My favorite place to go in D.C. is the Smithsonian's National Museum of African American History and Culture, which is widely known in short as the NMAAHC. About a year and a half ago, I had the great privilege to experience this new and historical remnant of history during its opening weekend in September 2016.
At that point, having spent my entire life subscribing to my status as an African American and learning of the powerful but unfortunate past, I had never experienced the opportunity to actually stand within a piece of history that would be dedicated to uncovering, delivering, and portraying the historical experiences of African Americans from the beginning of their insemination into the United States and well into their present-day experience.
Before I can even discuss the inside of the museum, I have to point out the beauty that is the actual building: its architectural style, location, and historical symbolism is essential to the purpose of the museum. The physical design of the building remains symbolic to the past, present, and future of the African American experience in the United States.
When looking from the inside, visitors are able to look North and view the White House, which is symbolic to 2008, the U.S. appointment of its first African American president, Barack Obama. From there, to the south and the west of the building, visitors can view the monuments of Martin Luther King Jr., Abraham Lincoln, Thomas Jefferson, and George Washington, whose contributions to the African American culture and history is rightfully noted and explained within the museum’s displays. The building itself was designed so that visitors themselves, depending on their set location within the building, can look through a window, and be reminded of the essential symbols of American history that have shaped and carved the African American experience from the beginning of America to the present-day.
When I first stepped in, I couldn’t fathom the sight that met my two eyes. The physical manifestation of all that I have learned so far about my identity was right in front of me. The museum itself is comprised of five individual and unique floors and each floor transports you to a different time period in African American history.
Starting from the beginning, the first floor, visitors are graced with historical remnants of the beginning of the slave trade in general, long before the construction of the nation of the United States. As visitors move up through the remaining floors, they meet the creation of the United States, the beginning of the slave trade within the United States and the emancipation of the slaves as they reach the second floor.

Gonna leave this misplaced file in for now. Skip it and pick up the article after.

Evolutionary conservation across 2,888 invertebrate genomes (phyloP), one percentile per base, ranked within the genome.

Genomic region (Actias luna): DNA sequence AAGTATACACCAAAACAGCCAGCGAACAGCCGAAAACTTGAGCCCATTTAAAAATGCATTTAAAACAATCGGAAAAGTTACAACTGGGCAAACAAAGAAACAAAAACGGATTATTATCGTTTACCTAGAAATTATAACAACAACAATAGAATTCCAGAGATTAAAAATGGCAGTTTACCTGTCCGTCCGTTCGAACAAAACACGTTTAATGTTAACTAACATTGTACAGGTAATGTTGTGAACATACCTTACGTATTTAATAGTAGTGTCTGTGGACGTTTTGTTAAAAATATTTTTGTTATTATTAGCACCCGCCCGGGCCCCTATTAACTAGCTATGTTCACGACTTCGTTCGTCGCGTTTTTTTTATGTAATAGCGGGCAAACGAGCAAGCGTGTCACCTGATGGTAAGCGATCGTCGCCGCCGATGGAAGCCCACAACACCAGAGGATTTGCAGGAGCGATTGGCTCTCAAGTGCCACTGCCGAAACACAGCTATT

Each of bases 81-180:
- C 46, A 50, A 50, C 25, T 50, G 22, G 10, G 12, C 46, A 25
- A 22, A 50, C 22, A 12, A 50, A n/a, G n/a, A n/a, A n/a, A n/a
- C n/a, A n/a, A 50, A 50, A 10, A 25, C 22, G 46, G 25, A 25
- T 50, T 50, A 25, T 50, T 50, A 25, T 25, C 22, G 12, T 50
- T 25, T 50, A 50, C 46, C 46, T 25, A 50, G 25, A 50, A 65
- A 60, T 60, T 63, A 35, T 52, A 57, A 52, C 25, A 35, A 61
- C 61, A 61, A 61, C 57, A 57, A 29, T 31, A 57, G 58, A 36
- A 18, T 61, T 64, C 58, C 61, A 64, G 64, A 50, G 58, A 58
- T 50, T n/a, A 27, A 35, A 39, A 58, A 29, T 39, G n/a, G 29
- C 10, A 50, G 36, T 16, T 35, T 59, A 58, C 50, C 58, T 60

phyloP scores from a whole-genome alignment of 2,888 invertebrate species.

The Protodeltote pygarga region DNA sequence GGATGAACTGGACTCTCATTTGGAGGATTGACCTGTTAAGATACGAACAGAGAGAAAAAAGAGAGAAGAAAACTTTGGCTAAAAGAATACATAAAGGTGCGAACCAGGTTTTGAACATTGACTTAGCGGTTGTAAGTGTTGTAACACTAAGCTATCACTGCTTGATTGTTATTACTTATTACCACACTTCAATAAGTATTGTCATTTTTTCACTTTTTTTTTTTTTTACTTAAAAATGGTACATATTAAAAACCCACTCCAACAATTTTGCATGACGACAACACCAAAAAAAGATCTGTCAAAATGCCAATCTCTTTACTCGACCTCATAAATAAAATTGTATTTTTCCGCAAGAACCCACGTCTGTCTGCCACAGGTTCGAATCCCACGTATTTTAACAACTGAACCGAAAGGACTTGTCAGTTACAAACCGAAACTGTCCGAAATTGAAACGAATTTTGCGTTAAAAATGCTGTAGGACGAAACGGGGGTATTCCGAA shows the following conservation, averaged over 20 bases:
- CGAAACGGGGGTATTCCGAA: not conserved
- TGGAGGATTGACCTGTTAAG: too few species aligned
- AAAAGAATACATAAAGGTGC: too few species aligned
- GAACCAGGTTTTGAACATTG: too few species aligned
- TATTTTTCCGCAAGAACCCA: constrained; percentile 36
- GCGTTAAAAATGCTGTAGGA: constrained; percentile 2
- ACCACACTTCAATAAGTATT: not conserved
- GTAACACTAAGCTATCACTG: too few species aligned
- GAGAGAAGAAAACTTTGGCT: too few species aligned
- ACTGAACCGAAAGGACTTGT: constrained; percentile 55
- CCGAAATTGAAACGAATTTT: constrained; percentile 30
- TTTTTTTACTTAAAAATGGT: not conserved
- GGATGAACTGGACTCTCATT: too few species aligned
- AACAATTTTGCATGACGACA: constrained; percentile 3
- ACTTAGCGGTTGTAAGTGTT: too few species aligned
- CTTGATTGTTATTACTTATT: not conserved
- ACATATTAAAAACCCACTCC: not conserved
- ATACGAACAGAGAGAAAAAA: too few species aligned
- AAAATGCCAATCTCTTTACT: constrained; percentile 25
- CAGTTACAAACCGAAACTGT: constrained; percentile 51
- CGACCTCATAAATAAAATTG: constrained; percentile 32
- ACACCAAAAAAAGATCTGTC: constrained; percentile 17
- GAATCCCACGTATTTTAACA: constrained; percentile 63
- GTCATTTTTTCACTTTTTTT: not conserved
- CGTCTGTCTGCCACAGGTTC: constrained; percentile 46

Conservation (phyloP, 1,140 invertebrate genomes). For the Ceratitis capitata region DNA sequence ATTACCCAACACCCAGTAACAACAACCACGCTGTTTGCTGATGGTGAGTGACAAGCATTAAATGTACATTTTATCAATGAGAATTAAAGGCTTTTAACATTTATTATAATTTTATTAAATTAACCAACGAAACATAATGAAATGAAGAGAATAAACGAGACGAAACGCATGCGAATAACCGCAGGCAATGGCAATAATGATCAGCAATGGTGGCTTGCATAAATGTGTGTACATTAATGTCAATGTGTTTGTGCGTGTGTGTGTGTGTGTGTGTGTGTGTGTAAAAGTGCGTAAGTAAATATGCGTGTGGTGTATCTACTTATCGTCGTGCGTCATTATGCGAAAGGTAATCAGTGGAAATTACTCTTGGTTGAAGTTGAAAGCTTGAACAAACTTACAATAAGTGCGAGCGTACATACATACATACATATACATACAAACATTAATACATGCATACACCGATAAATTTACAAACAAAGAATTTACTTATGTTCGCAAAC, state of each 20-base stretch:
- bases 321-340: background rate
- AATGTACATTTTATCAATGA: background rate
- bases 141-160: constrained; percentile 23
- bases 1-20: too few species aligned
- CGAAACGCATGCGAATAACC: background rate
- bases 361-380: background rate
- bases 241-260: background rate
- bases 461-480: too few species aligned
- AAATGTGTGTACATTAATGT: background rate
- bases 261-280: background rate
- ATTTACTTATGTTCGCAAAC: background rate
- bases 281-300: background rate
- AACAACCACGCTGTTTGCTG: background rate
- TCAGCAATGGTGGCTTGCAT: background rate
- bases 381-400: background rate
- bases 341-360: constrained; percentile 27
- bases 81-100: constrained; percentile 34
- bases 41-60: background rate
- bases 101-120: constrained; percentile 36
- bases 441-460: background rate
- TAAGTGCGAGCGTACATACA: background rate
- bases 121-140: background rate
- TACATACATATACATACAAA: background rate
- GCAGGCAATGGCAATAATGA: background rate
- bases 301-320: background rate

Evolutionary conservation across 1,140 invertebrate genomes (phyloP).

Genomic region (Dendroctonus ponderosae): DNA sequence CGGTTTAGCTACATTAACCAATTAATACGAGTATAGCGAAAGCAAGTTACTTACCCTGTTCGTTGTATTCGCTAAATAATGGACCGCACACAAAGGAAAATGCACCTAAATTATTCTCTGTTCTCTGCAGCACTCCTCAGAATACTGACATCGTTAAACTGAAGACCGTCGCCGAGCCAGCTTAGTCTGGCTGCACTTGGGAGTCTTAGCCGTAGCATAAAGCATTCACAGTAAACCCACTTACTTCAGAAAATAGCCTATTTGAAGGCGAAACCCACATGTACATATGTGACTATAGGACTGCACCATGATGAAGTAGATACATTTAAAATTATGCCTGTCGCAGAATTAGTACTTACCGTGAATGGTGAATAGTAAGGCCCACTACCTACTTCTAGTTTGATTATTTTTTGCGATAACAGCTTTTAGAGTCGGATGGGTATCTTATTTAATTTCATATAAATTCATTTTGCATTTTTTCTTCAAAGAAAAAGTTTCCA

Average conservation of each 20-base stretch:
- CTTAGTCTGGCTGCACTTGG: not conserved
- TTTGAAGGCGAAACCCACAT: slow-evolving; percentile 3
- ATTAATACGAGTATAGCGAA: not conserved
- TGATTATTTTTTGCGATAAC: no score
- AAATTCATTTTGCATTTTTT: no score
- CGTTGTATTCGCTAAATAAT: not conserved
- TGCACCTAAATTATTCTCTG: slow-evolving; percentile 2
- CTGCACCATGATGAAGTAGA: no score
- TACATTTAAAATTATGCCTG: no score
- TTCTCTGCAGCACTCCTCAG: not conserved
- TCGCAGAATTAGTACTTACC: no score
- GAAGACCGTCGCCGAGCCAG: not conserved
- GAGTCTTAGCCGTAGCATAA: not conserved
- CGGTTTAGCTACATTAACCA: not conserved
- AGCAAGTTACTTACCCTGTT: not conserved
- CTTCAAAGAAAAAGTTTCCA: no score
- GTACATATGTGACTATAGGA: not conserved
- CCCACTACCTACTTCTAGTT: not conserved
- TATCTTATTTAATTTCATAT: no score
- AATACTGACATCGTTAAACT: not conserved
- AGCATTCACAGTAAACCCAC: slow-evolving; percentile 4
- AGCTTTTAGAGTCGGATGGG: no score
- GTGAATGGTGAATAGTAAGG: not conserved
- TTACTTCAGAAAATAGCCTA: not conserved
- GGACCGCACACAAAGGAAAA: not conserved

The third floor focuses a lot on the legal realities of African Americans in the United States, as it displays the following legal documents: the 13th, 14th, and 15th amendments, which were an amendment to the Constitution to create a legal assignment of humanity of African Americans shortly following the abolishment of slavery, to provide legal tactics for their citizenship, and to provide the legal opportunity for African Americans to benefit from the most prominent aspect of citizenship in America: the ability to vote.
The fourth and fifth floors mostly covered the mid-20th century to present-day African American history, beginning with the Jim Crow Era, well into the Civil Rights movement, into the growing present-day issues of police brutality, new forms of institutional racism, and the overarching issue of the growing number of black people in incarceration. There is also a section that displays black pop culture such as singers, poets, rappers, famous black icons, etc… and the role that pop culture played and continues to play in the long-standing experience of African Americans today.
My favorite part of the museum was on the fifth floor, which is the most contemporary part of the overall building, in which there is a display dedicated to Barack Obama. Personally, Barack Obama for me represents the zeal and tenacity that has long been a characteristic of the African American experience.
Throughout history, as shown through the variety of displays within the museum, the African American experience has been one full of immense struggle, drive, and milestones that have shaped the experience to be what it is today. Without the many people who gave their time, lives, and freedom to stand up for their own humanity, I would cease to even be where I am, let alone, to even exist.
Everyone should visit the African American Museum of History and Culture. This museum is not a representation of just African American experience, this museum represents American history.
Going to this museum helped me to form a better well-rounded understanding of American history and its direct relevance to present-day American life. This museum tells a larger story, not only of African Americans themselves but of American history. There is essentially no speaking of American history without the roles of African Americans, and to speak about the present-day position of the United States of America, the African American experience must be discussed and properly noted as a rightful catalyst in the nation that we, as Americans, hold near and due to our heart. To leave the African American experience out of the discussion of American history would be to leave out an entire side of history, which would produce an incomplete replica of American history.
Stop by and visit the museum, try to immerse yourself in this side of American history, and I promise you will walk out with a better understanding of America’s history as a whole.